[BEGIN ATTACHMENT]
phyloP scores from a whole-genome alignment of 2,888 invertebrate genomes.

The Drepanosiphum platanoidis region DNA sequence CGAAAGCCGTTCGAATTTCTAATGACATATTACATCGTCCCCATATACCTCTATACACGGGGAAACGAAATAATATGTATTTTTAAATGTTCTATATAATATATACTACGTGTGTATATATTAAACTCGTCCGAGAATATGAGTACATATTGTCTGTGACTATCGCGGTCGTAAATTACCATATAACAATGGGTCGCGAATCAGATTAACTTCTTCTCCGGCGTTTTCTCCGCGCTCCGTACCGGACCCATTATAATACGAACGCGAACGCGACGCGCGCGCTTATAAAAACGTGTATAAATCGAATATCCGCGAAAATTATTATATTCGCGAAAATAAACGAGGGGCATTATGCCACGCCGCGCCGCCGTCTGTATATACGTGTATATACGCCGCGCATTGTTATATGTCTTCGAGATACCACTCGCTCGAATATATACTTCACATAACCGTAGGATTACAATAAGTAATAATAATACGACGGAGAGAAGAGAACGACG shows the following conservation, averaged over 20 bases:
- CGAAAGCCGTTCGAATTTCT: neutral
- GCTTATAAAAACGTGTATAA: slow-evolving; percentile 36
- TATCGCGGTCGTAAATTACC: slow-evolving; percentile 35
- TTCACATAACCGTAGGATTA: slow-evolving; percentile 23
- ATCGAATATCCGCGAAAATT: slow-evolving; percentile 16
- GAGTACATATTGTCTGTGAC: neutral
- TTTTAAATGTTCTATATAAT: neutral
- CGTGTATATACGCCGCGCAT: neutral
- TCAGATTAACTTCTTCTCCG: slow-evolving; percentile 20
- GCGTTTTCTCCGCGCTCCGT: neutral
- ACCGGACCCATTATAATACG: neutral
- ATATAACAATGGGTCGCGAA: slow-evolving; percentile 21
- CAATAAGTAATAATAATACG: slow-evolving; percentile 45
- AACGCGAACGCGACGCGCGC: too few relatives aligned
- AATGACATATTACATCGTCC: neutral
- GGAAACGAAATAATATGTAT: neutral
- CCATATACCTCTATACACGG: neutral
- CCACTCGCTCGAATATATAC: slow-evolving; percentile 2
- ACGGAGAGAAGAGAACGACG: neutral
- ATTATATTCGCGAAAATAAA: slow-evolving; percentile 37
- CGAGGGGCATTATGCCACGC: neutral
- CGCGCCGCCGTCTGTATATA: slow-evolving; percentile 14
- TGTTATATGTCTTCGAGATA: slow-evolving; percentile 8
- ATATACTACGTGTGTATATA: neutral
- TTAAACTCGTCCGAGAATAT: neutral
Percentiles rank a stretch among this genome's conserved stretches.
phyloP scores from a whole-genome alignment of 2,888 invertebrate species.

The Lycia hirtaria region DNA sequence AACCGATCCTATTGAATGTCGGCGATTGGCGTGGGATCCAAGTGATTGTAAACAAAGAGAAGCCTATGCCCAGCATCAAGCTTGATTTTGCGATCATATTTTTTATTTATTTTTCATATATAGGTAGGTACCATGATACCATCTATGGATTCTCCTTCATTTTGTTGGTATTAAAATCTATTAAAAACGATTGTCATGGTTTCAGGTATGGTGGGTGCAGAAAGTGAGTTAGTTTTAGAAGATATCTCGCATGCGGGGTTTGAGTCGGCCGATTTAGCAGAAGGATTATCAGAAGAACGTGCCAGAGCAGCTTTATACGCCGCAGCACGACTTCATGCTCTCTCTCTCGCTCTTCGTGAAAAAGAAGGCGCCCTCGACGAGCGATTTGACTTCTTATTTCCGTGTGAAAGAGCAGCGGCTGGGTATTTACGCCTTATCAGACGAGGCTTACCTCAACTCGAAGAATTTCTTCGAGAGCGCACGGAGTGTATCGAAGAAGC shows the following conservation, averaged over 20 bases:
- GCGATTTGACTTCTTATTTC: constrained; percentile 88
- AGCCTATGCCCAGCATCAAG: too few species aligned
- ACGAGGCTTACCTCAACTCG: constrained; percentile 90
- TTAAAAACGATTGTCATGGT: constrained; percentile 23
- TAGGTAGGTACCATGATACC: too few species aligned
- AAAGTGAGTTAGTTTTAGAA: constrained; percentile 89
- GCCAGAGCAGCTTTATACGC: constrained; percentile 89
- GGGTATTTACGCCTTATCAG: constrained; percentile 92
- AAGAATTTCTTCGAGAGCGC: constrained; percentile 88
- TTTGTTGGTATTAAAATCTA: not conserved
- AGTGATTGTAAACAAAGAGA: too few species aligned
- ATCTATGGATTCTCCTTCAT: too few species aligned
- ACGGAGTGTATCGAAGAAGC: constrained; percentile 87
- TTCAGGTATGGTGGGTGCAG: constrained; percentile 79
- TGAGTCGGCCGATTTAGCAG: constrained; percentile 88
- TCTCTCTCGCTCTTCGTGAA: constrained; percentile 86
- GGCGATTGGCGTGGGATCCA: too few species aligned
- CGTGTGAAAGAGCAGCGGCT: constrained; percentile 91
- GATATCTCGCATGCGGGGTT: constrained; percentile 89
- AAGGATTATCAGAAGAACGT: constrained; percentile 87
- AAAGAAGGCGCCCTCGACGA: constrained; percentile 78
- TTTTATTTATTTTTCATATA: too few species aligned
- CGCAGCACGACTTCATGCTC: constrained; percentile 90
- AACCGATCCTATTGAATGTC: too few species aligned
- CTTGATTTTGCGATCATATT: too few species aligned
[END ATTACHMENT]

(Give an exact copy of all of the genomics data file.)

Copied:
phyloP scores from a whole-genome alignment of 2,888 invertebrate genomes.

The Drepanosiphum platanoidis region DNA sequence CGAAAGCCGTTCGAATTTCTAATGACATATTACATCGTCCCCATATACCTCTATACACGGGGAAACGAAATAATATGTATTTTTAAATGTTCTATATAATATATACTACGTGTGTATATATTAAACTCGTCCGAGAATATGAGTACATATTGTCTGTGACTATCGCGGTCGTAAATTACCATATAACAATGGGTCGCGAATCAGATTAACTTCTTCTCCGGCGTTTTCTCCGCGCTCCGTACCGGACCCATTATAATACGAACGCGAACGCGACGCGCGCGCTTATAAAAACGTGTATAAATCGAATATCCGCGAAAATTATTATATTCGCGAAAATAAACGAGGGGCATTATGCCACGCCGCGCCGCCGTCTGTATATACGTGTATATACGCCGCGCATTGTTATATGTCTTCGAGATACCACTCGCTCGAATATATACTTCACATAACCGTAGGATTACAATAAGTAATAATAATACGACGGAGAGAAGAGAACGACG shows the following conservation, averaged over 20 bases:
- CGAAAGCCGTTCGAATTTCT: neutral
- GCTTATAAAAACGTGTATAA: slow-evolving; percentile 36
- TATCGCGGTCGTAAATTACC: slow-evolving; percentile 35
- TTCACATAACCGTAGGATTA: slow-evolving; percentile 23
- ATCGAATATCCGCGAAAATT: slow-evolving; percentile 16
- GAGTACATATTGTCTGTGAC: neutral
- TTTTAAATGTTCTATATAAT: neutral
- CGTGTATATACGCCGCGCAT: neutral
- TCAGATTAACTTCTTCTCCG: slow-evolving; percentile 20
- GCGTTTTCTCCGCGCTCCGT: neutral
- ACCGGACCCATTATAATACG: neutral
- ATATAACAATGGGTCGCGAA: slow-evolving; percentile 21
- CAATAAGTAATAATAATACG: slow-evolving; percentile 45
- AACGCGAACGCGACGCGCGC: too few relatives aligned
- AATGACATATTACATCGTCC: neutral
- GGAAACGAAATAATATGTAT: neutral
- CCATATACCTCTATACACGG: neutral
- CCACTCGCTCGAATATATAC: slow-evolving; percentile 2
- ACGGAGAGAAGAGAACGACG: neutral
- ATTATATTCGCGAAAATAAA: slow-evolving; percentile 37
- CGAGGGGCATTATGCCACGC: neutral
- CGCGCCGCCGTCTGTATATA: slow-evolving; percentile 14
- TGTTATATGTCTTCGAGATA: slow-evolving; percentile 8
- ATATACTACGTGTGTATATA: neutral
- TTAAACTCGTCCGAGAATAT: neutral
Percentiles rank a stretch among this genome's conserved stretches.
phyloP scores from a whole-genome alignment of 2,888 invertebrate species.

The Lycia hirtaria region DNA sequence AACCGATCCTATTGAATGTCGGCGATTGGCGTGGGATCCAAGTGATTGTAAACAAAGAGAAGCCTATGCCCAGCATCAAGCTTGATTTTGCGATCATATTTTTTATTTATTTTTCATATATAGGTAGGTACCATGATACCATCTATGGATTCTCCTTCATTTTGTTGGTATTAAAATCTATTAAAAACGATTGTCATGGTTTCAGGTATGGTGGGTGCAGAAAGTGAGTTAGTTTTAGAAGATATCTCGCATGCGGGGTTTGAGTCGGCCGATTTAGCAGAAGGATTATCAGAAGAACGTGCCAGAGCAGCTTTATACGCCGCAGCACGACTTCATGCTCTCTCTCTCGCTCTTCGTGAAAAAGAAGGCGCCCTCGACGAGCGATTTGACTTCTTATTTCCGTGTGAAAGAGCAGCGGCTGGGTATTTACGCCTTATCAGACGAGGCTTACCTCAACTCGAAGAATTTCTTCGAGAGCGCACGGAGTGTATCGAAGAAGC shows the following conservation, averaged over 20 bases:
- GCGATTTGACTTCTTATTTC: constrained; percentile 88
- AGCCTATGCCCAGCATCAAG: too few species aligned
- ACGAGGCTTACCTCAACTCG: constrained; percentile 90
- TTAAAAACGATTGTCATGGT: constrained; percentile 23
- TAGGTAGGTACCATGATACC: too few species aligned
- AAAGTGAGTTAGTTTTAGAA: constrained; percentile 89
- GCCAGAGCAGCTTTATACGC: constrained; percentile 89
- GGGTATTTACGCCTTATCAG: constrained; percentile 92
- AAGAATTTCTTCGAGAGCGC: constrained; percentile 88
- TTTGTTGGTATTAAAATCTA: not conserved
- AGTGATTGTAAACAAAGAGA: too few species aligned
- ATCTATGGATTCTCCTTCAT: too few species aligned
- ACGGAGTGTATCGAAGAAGC: constrained; percentile 87
- TTCAGGTATGGTGGGTGCAG: constrained; percentile 79
- TGAGTCGGCCGATTTAGCAG: constrained; percentile 88
- TCTCTCTCGCTCTTCGTGAA: constrained; percentile 86
- GGCGATTGGCGTGGGATCCA: too few species aligned
- CGTGTGAAAGAGCAGCGGCT: constrained; percentile 91
- GATATCTCGCATGCGGGGTT: constrained; percentile 89
- AAGGATTATCAGAAGAACGT: constrained; percentile 87
- AAAGAAGGCGCCCTCGACGA: constrained; percentile 78
- TTTTATTTATTTTTCATATA: too few species aligned
- CGCAGCACGACTTCATGCTC: constrained; percentile 90
- AACCGATCCTATTGAATGTC: too few species aligned
- CTTGATTTTGCGATCATATT: too few species aligned